12 December, 2010

As my plastic surgeon always said, 'If you gotta go, go with a smile'

Well, I've enjoyed my first couple of days off in a while.

The school I went to was a miserable three week experience called WLC. Basically it's a school where you learn to be an E-5, such as it is. Long hours, stupid routines, lousy food. I passed, but I didn't exactly distinguish myself. At least it's over with.

This afternoon, I started editing the book. For probably the first time since I wrote it, I read the first chapter and made marks for revision. Over thirteen marks for the first paragraph alone. It was a short chapter - it was a short paragraph! - and my heart sunk when realizing how much effort was going to be required for the whole book. Even on the straightforward level of spelling, grammar and sentence structure, the process has similarities to breaking malformed bones so that they can heal properly. There's a lot of bones to be broken.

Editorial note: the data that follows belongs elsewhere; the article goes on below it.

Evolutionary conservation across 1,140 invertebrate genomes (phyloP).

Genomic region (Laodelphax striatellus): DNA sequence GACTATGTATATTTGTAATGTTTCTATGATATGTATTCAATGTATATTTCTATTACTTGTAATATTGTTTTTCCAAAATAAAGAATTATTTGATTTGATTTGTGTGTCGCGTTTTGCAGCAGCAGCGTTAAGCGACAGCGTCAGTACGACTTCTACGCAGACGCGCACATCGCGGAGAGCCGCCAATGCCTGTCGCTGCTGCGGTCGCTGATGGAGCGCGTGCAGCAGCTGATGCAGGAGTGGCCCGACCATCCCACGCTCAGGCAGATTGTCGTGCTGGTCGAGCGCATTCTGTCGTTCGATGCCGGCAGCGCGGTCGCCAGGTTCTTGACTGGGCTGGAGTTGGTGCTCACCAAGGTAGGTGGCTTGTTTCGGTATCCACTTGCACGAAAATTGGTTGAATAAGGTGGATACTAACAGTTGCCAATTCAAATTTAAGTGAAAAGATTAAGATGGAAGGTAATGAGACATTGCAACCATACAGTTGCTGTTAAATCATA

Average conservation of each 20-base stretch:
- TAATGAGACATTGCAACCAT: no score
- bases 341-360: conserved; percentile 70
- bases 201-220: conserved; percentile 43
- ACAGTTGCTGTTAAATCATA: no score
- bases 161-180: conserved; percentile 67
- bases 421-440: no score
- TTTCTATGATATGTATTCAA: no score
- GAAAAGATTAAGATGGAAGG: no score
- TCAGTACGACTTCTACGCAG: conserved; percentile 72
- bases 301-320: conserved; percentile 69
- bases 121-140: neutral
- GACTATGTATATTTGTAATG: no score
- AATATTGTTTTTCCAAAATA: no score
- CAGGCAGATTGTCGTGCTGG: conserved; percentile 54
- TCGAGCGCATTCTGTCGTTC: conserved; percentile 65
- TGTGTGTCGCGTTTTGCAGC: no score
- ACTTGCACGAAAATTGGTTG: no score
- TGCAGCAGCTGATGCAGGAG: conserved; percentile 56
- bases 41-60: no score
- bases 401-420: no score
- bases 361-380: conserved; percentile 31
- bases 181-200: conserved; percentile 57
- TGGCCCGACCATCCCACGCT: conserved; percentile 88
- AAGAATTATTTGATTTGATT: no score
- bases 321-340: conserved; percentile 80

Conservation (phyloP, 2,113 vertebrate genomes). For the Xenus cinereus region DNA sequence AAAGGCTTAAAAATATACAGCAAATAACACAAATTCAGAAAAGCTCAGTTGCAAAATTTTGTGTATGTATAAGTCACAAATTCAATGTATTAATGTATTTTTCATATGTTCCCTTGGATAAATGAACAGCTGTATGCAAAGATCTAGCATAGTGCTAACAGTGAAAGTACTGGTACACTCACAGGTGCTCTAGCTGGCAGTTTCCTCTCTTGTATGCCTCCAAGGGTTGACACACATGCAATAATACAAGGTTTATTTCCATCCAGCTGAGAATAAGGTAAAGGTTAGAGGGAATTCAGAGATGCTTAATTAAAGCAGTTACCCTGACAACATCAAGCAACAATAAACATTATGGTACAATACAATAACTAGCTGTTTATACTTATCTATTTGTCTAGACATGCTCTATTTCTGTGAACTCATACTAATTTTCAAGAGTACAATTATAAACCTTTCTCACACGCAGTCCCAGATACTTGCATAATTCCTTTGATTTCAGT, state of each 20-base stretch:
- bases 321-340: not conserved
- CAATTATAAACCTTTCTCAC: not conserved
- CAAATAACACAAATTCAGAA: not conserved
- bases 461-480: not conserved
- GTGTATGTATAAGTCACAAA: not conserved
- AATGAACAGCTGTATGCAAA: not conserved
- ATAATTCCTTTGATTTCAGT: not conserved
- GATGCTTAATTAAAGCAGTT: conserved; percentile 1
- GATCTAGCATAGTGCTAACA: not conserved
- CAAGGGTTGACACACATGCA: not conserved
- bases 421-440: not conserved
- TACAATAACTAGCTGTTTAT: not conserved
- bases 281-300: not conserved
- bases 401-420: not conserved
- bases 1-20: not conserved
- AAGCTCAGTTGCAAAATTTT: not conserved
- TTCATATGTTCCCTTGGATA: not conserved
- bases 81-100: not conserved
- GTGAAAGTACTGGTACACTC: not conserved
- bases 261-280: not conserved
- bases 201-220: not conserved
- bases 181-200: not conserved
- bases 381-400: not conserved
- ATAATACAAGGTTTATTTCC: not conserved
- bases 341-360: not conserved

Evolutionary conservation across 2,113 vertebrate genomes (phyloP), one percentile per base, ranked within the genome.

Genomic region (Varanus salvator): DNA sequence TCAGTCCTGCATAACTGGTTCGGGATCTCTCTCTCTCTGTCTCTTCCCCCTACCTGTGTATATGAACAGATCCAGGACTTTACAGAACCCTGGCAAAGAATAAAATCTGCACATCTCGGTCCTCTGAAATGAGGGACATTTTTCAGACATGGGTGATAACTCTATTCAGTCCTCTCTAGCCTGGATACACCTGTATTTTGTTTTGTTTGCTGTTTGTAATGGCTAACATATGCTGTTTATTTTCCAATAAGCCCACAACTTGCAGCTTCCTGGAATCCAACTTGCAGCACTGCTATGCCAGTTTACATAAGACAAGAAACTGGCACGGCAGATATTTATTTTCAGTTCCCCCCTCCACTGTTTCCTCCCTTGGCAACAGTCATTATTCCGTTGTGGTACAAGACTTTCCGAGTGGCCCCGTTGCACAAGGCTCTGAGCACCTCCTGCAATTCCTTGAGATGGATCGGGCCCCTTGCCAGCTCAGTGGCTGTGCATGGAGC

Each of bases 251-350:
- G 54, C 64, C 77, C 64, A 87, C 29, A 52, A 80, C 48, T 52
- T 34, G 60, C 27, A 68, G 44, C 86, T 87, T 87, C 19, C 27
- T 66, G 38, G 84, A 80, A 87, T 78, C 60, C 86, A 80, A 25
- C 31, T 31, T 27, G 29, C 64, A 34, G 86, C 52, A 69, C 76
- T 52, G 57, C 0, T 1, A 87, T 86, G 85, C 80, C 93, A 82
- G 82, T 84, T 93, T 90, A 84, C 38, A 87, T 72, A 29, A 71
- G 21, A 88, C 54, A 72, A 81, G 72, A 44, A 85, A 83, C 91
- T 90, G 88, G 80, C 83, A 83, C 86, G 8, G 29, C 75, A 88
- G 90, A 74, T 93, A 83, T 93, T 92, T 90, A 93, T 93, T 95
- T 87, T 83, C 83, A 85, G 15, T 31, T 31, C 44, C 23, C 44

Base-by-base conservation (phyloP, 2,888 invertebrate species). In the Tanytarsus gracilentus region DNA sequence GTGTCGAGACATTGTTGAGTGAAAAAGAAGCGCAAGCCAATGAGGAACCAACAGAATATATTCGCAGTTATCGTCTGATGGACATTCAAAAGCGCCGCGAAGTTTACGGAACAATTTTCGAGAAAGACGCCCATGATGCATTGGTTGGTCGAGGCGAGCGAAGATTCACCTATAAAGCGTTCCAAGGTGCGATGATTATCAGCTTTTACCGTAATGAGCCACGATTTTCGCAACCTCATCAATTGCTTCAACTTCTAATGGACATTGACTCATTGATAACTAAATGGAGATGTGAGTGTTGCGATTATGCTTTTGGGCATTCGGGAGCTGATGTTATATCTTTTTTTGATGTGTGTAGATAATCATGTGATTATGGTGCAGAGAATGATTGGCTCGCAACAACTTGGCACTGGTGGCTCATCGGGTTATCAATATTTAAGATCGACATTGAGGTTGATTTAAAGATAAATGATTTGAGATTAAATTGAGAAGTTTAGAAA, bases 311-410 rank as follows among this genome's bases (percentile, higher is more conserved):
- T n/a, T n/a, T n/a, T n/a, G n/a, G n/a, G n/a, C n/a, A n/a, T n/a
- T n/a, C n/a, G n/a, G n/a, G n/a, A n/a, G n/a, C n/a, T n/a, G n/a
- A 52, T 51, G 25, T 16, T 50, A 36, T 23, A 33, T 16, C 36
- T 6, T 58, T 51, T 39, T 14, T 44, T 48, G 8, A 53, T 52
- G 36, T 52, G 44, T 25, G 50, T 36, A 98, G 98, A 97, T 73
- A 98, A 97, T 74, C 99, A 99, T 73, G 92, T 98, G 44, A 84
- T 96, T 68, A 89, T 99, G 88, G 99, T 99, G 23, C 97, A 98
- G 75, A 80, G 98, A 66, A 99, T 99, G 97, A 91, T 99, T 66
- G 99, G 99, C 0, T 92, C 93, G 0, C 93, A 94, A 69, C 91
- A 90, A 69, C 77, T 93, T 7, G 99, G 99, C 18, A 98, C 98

I must admit, I genuinely don't remember much about the story. I know the gist of what happened, but the pace of writing meant I wasn't going to be able to retain much. So I perform immediate action wherever I see a need, polishing as much as possible and keeping the overall shape of the book in mind. It's quite detail-intensive, and as stated, I don't remember a whole lot. Now I have to keep in mind what I intended, what I had worked out that doesn't show up on the page, what the characters are doing, what they think they're doing, and all the overlapping densities of context I've tried to make use of.

It's about a fictional leader of a fictional country. It occured to me weeks ago that a large part of the book was nothing but exposition, since I was trying to work in the history and culture of a nation that doesn't exist alongside the fictional lead characters. That's a lot to keep track of.